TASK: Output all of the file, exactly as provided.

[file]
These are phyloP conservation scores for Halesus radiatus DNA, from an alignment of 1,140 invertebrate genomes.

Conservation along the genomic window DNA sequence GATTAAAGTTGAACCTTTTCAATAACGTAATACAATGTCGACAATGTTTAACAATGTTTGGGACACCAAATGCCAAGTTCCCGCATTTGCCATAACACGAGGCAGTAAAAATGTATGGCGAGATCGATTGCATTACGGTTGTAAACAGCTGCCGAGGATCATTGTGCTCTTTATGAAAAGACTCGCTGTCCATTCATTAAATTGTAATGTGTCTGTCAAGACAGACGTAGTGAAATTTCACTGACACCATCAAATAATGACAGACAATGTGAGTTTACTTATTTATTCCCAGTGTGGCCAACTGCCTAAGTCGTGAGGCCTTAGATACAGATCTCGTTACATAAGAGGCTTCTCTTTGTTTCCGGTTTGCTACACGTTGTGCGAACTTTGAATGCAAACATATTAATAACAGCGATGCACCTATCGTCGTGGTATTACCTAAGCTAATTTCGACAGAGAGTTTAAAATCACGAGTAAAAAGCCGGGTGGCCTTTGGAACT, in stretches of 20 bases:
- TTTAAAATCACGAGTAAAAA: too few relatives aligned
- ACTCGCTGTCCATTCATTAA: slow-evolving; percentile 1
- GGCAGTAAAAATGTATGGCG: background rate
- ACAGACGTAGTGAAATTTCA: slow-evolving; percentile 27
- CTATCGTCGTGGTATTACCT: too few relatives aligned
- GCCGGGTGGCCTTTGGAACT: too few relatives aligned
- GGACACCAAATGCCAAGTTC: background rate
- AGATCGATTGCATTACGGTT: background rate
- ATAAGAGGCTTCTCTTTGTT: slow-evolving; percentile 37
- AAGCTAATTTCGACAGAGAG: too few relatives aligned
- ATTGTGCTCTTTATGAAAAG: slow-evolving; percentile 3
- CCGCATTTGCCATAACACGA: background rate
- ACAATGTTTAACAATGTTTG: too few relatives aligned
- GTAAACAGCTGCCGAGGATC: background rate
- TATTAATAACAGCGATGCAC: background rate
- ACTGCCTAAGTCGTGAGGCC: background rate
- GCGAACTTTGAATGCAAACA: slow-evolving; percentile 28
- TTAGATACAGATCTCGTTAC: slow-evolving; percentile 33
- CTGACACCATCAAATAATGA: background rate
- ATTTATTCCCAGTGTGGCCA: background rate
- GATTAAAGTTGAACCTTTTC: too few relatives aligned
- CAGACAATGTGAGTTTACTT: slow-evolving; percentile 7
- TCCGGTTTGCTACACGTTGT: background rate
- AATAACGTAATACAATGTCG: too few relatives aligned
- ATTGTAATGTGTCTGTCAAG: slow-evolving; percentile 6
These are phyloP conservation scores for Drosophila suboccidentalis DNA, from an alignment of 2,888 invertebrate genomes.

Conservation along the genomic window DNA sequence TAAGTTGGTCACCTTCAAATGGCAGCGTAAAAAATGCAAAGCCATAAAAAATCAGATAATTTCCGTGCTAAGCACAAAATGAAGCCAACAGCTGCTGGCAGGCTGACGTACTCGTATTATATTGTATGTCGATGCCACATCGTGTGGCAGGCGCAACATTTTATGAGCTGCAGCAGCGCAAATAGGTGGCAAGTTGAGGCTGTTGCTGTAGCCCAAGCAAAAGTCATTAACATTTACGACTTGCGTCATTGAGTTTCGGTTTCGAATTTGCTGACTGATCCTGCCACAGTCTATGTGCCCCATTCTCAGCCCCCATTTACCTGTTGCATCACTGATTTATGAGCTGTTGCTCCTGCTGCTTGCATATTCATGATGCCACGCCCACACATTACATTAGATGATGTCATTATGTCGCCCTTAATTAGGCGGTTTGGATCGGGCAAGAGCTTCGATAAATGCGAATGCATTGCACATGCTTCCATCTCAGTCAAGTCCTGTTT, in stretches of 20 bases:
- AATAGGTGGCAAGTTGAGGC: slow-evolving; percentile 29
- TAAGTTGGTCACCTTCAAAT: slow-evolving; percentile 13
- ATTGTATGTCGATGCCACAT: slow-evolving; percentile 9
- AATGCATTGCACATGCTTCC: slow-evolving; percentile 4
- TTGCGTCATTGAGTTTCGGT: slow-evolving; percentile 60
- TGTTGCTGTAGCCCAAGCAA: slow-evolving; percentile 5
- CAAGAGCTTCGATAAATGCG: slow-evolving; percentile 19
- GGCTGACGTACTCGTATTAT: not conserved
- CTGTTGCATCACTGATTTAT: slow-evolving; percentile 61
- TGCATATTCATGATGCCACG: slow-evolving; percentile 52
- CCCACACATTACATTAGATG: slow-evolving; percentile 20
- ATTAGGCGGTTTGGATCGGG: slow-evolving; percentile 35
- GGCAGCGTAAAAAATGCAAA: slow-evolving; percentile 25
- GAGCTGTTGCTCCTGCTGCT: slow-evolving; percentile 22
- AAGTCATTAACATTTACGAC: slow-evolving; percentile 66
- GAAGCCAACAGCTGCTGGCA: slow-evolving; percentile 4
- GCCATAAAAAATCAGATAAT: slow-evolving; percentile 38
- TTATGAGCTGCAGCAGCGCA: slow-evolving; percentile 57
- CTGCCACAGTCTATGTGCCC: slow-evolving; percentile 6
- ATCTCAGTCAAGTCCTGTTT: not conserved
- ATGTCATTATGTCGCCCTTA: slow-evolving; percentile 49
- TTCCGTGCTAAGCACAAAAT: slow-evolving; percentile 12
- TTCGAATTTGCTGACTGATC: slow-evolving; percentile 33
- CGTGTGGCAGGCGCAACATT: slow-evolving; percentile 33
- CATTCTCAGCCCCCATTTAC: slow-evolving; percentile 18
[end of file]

These are phyloP conservation scores for Halesus radiatus DNA, from an alignment of 1,140 invertebrate genomes.

Conservation along the genomic window DNA sequence GATTAAAGTTGAACCTTTTCAATAACGTAATACAATGTCGACAATGTTTAACAATGTTTGGGACACCAAATGCCAAGTTCCCGCATTTGCCATAACACGAGGCAGTAAAAATGTATGGCGAGATCGATTGCATTACGGTTGTAAACAGCTGCCGAGGATCATTGTGCTCTTTATGAAAAGACTCGCTGTCCATTCATTAAATTGTAATGTGTCTGTCAAGACAGACGTAGTGAAATTTCACTGACACCATCAAATAATGACAGACAATGTGAGTTTACTTATTTATTCCCAGTGTGGCCAACTGCCTAAGTCGTGAGGCCTTAGATACAGATCTCGTTACATAAGAGGCTTCTCTTTGTTTCCGGTTTGCTACACGTTGTGCGAACTTTGAATGCAAACATATTAATAACAGCGATGCACCTATCGTCGTGGTATTACCTAAGCTAATTTCGACAGAGAGTTTAAAATCACGAGTAAAAAGCCGGGTGGCCTTTGGAACT, in stretches of 20 bases:
- TTTAAAATCACGAGTAAAAA: too few relatives aligned
- ACTCGCTGTCCATTCATTAA: slow-evolving; percentile 1
- GGCAGTAAAAATGTATGGCG: background rate
- ACAGACGTAGTGAAATTTCA: slow-evolving; percentile 27
- CTATCGTCGTGGTATTACCT: too few relatives aligned
- GCCGGGTGGCCTTTGGAACT: too few relatives aligned
- GGACACCAAATGCCAAGTTC: background rate
- AGATCGATTGCATTACGGTT: background rate
- ATAAGAGGCTTCTCTTTGTT: slow-evolving; percentile 37
- AAGCTAATTTCGACAGAGAG: too few relatives aligned
- ATTGTGCTCTTTATGAAAAG: slow-evolving; percentile 3
- CCGCATTTGCCATAACACGA: background rate
- ACAATGTTTAACAATGTTTG: too few relatives aligned
- GTAAACAGCTGCCGAGGATC: background rate
- TATTAATAACAGCGATGCAC: background rate
- ACTGCCTAAGTCGTGAGGCC: background rate
- GCGAACTTTGAATGCAAACA: slow-evolving; percentile 28
- TTAGATACAGATCTCGTTAC: slow-evolving; percentile 33
- CTGACACCATCAAATAATGA: background rate
- ATTTATTCCCAGTGTGGCCA: background rate
- GATTAAAGTTGAACCTTTTC: too few relatives aligned
- CAGACAATGTGAGTTTACTT: slow-evolving; percentile 7
- TCCGGTTTGCTACACGTTGT: background rate
- AATAACGTAATACAATGTCG: too few relatives aligned
- ATTGTAATGTGTCTGTCAAG: slow-evolving; percentile 6
These are phyloP conservation scores for Drosophila suboccidentalis DNA, from an alignment of 2,888 invertebrate genomes.

Conservation along the genomic window DNA sequence TAAGTTGGTCACCTTCAAATGGCAGCGTAAAAAATGCAAAGCCATAAAAAATCAGATAATTTCCGTGCTAAGCACAAAATGAAGCCAACAGCTGCTGGCAGGCTGACGTACTCGTATTATATTGTATGTCGATGCCACATCGTGTGGCAGGCGCAACATTTTATGAGCTGCAGCAGCGCAAATAGGTGGCAAGTTGAGGCTGTTGCTGTAGCCCAAGCAAAAGTCATTAACATTTACGACTTGCGTCATTGAGTTTCGGTTTCGAATTTGCTGACTGATCCTGCCACAGTCTATGTGCCCCATTCTCAGCCCCCATTTACCTGTTGCATCACTGATTTATGAGCTGTTGCTCCTGCTGCTTGCATATTCATGATGCCACGCCCACACATTACATTAGATGATGTCATTATGTCGCCCTTAATTAGGCGGTTTGGATCGGGCAAGAGCTTCGATAAATGCGAATGCATTGCACATGCTTCCATCTCAGTCAAGTCCTGTTT, in stretches of 20 bases:
- AATAGGTGGCAAGTTGAGGC: slow-evolving; percentile 29
- TAAGTTGGTCACCTTCAAAT: slow-evolving; percentile 13
- ATTGTATGTCGATGCCACAT: slow-evolving; percentile 9
- AATGCATTGCACATGCTTCC: slow-evolving; percentile 4
- TTGCGTCATTGAGTTTCGGT: slow-evolving; percentile 60
- TGTTGCTGTAGCCCAAGCAA: slow-evolving; percentile 5
- CAAGAGCTTCGATAAATGCG: slow-evolving; percentile 19
- GGCTGACGTACTCGTATTAT: not conserved
- CTGTTGCATCACTGATTTAT: slow-evolving; percentile 61
- TGCATATTCATGATGCCACG: slow-evolving; percentile 52
- CCCACACATTACATTAGATG: slow-evolving; percentile 20
- ATTAGGCGGTTTGGATCGGG: slow-evolving; percentile 35
- GGCAGCGTAAAAAATGCAAA: slow-evolving; percentile 25
- GAGCTGTTGCTCCTGCTGCT: slow-evolving; percentile 22
- AAGTCATTAACATTTACGAC: slow-evolving; percentile 66
- GAAGCCAACAGCTGCTGGCA: slow-evolving; percentile 4
- GCCATAAAAAATCAGATAAT: slow-evolving; percentile 38
- TTATGAGCTGCAGCAGCGCA: slow-evolving; percentile 57
- CTGCCACAGTCTATGTGCCC: slow-evolving; percentile 6
- ATCTCAGTCAAGTCCTGTTT: not conserved
- ATGTCATTATGTCGCCCTTA: slow-evolving; percentile 49
- TTCCGTGCTAAGCACAAAAT: slow-evolving; percentile 12
- TTCGAATTTGCTGACTGATC: slow-evolving; percentile 33
- CGTGTGGCAGGCGCAACATT: slow-evolving; percentile 33
- CATTCTCAGCCCCCATTTAC: slow-evolving; percentile 18